Our Kind of People

Dream not deferred: Teen travels half the world for the chance to dance

GULFPORT -- As the music started Thursday in the modern dance class at Island School of Performing Arts, assistant director Kristen Dixon gave her students two instructions -- their left hands were filled with helium and their right feet were pumped with lead.

The assignment was tricky: The teenagers were to make up their own choreography to convey floating and sinking at the same time. As they began moving, Dixon changed the rules.

"Now, the helium is slowly coming out of your arm," she told them. Then they were submerged in ice.

In the front of the class, 18-year-old Nyah Duckworth, in a pale-green leotard and black tights, let her hand flutter down across her chest as she threw herself across the floor, soundlessly landing in her next pose. Her body was fluid, her lines were strong. Watching her dance was entrancing.

"I'm really comfortable with just moving and throwing my body all over the room and kind of make this beautiful, messy picture," she said after practice.

"Modern (dance) is my favorite because it's just's just a genre of dance that's very free," she said. "Anything you do, you can make it your own."

Duckworth has been in leotards in dance studios since she was 8 years old, and the Gulfport High senior, who maintains a superior grade-point average and is on the cheerleading squad, said she cannot imagine doing anything else than dancing.

Teachers, friends and counselors ask her what her plans are after school. She tells them she will dance. But what about after dance, they ask.

"For me, dance is life," she said. "If I can dance at 99 years old, 100 years old, that's what I want to do."

Gulfport to Philadelphia

Duckworth spent much of her senior year traveling to universities across the country, auditioning for dance programs in hopes of scoring an acceptance letter and scholarship.

"Nyah got accepted into 10 dance programs across the nation," ISPA director Casey Hild said.

The senior's top choice, University of the Arts in Philadelphia, is the No. 4 dance school in the nation, Hild said, and the acceptance rate is less than 20 percent.

Duckworth worked with Dixon and the ISPA dance instructors to choreograph a routine for auditions.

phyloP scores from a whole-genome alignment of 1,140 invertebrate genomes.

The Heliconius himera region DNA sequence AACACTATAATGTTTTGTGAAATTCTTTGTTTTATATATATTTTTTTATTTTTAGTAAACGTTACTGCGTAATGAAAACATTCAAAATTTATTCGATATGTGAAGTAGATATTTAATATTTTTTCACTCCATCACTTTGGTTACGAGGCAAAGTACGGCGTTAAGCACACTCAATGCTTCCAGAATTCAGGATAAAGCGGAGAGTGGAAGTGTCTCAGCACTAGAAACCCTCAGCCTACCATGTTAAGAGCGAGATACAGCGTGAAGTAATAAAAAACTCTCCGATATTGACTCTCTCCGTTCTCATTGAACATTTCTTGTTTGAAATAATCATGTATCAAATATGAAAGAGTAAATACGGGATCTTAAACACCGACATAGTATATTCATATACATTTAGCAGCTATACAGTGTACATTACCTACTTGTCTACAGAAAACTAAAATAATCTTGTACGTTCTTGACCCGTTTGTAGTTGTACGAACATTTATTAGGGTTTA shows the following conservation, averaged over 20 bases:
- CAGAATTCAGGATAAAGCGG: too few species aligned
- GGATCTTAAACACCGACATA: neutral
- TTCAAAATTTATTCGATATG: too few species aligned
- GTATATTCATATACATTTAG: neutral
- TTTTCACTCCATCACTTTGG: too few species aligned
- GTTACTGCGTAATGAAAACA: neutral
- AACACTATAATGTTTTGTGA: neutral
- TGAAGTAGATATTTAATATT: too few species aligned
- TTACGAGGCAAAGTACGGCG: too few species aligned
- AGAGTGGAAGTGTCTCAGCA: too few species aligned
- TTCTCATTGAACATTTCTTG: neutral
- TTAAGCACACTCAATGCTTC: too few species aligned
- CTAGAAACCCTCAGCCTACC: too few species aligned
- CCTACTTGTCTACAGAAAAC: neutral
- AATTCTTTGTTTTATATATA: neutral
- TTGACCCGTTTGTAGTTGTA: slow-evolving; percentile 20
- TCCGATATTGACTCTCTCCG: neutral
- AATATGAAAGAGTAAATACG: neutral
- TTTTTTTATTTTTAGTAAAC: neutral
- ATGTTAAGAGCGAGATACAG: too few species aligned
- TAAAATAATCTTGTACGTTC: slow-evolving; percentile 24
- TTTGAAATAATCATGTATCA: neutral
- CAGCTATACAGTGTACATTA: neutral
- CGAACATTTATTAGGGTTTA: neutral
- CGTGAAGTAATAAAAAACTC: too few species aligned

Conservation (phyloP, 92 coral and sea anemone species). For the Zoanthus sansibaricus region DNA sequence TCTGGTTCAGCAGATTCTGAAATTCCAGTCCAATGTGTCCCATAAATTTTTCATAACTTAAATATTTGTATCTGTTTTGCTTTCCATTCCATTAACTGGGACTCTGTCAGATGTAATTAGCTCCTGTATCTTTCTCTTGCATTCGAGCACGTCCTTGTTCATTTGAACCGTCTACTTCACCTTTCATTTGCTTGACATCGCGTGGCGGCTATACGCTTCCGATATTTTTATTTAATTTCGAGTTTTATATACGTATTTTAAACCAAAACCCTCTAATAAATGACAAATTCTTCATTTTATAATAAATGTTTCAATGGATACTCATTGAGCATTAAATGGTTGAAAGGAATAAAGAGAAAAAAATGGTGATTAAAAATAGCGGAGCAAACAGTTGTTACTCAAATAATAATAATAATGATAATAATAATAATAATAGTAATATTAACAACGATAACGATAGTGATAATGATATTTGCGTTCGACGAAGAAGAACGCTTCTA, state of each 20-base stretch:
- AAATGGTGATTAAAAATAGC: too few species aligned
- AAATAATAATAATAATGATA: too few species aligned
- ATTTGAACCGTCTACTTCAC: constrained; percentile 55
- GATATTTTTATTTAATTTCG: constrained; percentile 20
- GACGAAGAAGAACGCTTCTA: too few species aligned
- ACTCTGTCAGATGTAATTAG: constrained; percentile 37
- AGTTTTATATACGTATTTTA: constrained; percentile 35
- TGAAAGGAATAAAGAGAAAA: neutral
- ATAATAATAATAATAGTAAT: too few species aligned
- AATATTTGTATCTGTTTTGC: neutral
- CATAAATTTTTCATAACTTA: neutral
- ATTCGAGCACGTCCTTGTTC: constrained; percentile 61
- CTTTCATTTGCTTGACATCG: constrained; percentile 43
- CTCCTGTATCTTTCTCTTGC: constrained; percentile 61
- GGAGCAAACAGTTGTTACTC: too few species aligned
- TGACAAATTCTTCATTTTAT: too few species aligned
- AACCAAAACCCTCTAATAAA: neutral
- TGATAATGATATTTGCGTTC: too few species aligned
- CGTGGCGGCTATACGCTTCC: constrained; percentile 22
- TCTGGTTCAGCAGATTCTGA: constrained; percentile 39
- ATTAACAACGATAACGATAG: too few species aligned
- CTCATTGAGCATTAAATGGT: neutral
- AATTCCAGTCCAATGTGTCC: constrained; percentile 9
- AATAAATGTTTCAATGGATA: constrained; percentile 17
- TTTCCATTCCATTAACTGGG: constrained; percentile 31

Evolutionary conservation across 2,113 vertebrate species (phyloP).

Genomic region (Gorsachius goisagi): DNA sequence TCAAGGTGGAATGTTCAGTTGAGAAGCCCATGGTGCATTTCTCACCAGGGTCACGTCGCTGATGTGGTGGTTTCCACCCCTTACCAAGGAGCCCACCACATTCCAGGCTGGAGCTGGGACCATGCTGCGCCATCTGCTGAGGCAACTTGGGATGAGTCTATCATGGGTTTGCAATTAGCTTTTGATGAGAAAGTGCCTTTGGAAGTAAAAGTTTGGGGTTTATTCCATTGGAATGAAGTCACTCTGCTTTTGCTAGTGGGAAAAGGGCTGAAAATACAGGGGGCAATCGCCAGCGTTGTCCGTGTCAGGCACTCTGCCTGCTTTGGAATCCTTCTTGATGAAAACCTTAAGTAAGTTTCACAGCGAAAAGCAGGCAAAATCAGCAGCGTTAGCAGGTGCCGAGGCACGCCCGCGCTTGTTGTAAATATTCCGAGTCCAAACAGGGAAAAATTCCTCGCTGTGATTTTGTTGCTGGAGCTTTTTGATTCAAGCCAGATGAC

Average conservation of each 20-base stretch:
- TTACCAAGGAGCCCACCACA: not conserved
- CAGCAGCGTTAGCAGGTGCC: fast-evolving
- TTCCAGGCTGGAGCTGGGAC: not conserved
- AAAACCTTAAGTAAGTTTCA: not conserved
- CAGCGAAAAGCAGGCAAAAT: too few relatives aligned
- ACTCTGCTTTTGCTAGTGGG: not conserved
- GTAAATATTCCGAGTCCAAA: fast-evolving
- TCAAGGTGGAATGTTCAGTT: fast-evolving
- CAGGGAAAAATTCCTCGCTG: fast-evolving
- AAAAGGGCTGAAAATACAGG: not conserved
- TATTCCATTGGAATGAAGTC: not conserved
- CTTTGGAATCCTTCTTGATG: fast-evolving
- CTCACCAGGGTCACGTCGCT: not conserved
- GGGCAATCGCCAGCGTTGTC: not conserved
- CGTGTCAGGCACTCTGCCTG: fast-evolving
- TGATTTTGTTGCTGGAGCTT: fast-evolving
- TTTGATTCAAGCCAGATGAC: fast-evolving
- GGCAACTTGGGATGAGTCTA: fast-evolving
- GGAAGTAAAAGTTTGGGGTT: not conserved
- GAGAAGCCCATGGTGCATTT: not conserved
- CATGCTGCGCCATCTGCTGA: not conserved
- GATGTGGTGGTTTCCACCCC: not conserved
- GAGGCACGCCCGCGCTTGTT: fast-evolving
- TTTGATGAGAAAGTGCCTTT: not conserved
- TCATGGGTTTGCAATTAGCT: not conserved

"I did a lot of movements with my hands," she said. "My hands were the things that were leading me in different places throughout the dance. For me, the dance was kind of this continuous movement, kind of how life is.

"My hands were keeping me going, even through the hard times. Life doesn't stop."

Duckworth and her mom, Shaquila Duckworth, flew to Philadelphia on Friday after school. She auditioned from 9 a.m. to 4 p.m., and then the pair got on a train and went to New York City for a 6 p.m. audition.

"That was pretty stressful, going from one audition to another and keeping my energy up for the next audition and putting on a face so they wouldn't know I was really tired," she said.

Of all her auditions, she said, she felt most comfortable in Philadelphia. She was ecstatic to be offered a $16,000-per-year scholarship.

Japan back to Gulfport

When Duckworth was a freshman, she moved to Japan with her mother, a civilian worker for the military. Her father is active-duty military. She took dance at Footloose Studio in Japan, an American-style school, as well as a Japanese studio.

But after a year and a half, she wanted to progress further, and home was where her heart was.

She left her mom in Japan, returned to Gulfport and resumed classes at ISPA.

"It was really hard," she said. "I kind of had to make that decision on my own. I wanted to get back home so I could really, really concentrate on what I wanted to do, and that was dance."

She lived with an aunt. She missed her mom, but she said it made her more independent and responsible. She spent lots of time in the studio -- 10 hours a week or more -- and still does. Shaquila Duckworth did, however, come home for Nyah's senior year.

"I really wanted her to be here to see me really becoming a woman and doing my last high school moments," she said. "When she came back home, I was bawling and jumped on her. It was really emotional."

Dance education is much different than other athletic pursuits, she said. She and her mother spent money for trips around the country, hotels and application fees so she could take the stage.

"It's not as easy as a sport like basketball or football where they have scouts come and sit at their games and watch them," she said. "I have to go to these schools all around the world and go audition in a room with dancers that look just like me, and I have to make myself stand out in a way that they can see me. It's really hard. I have to go to them; they don't come to me."

What inspires her

Duckworth said her ISPA coaches are constantly helping her improve.

"They're amazing because they not only teach us dance here, they teach us life lessons on top of that," she said.

The tiniest dancers at ISPA, though, inspire her the most.

"The little girls that work so hard, I can see them in classes every day working. They inspire me every day," she said.

One of Duckworth's best friends and dance partners, Jenna Robinson, died April 4 after a long battle with epilepsy. Duckworth spoke emotionally about her, l as she remembered her friend.

"If she was here at this studio and had an episode, she would get through it and be back in the room," she said. "She didn't let her disability get in the way of what she wanted. I want to be like her."

Hild and Dixon aren't surprised Duckworth received a solid scholarship in Philadephia.

"We're unbelievably proud of her," Hild said. "We knew she was going to do something big."

"She has no fear," Dixon said. "She's not afraid to go out to California without her parents to try something out for a week. Any rejections she gets makes her fire that much stronger."

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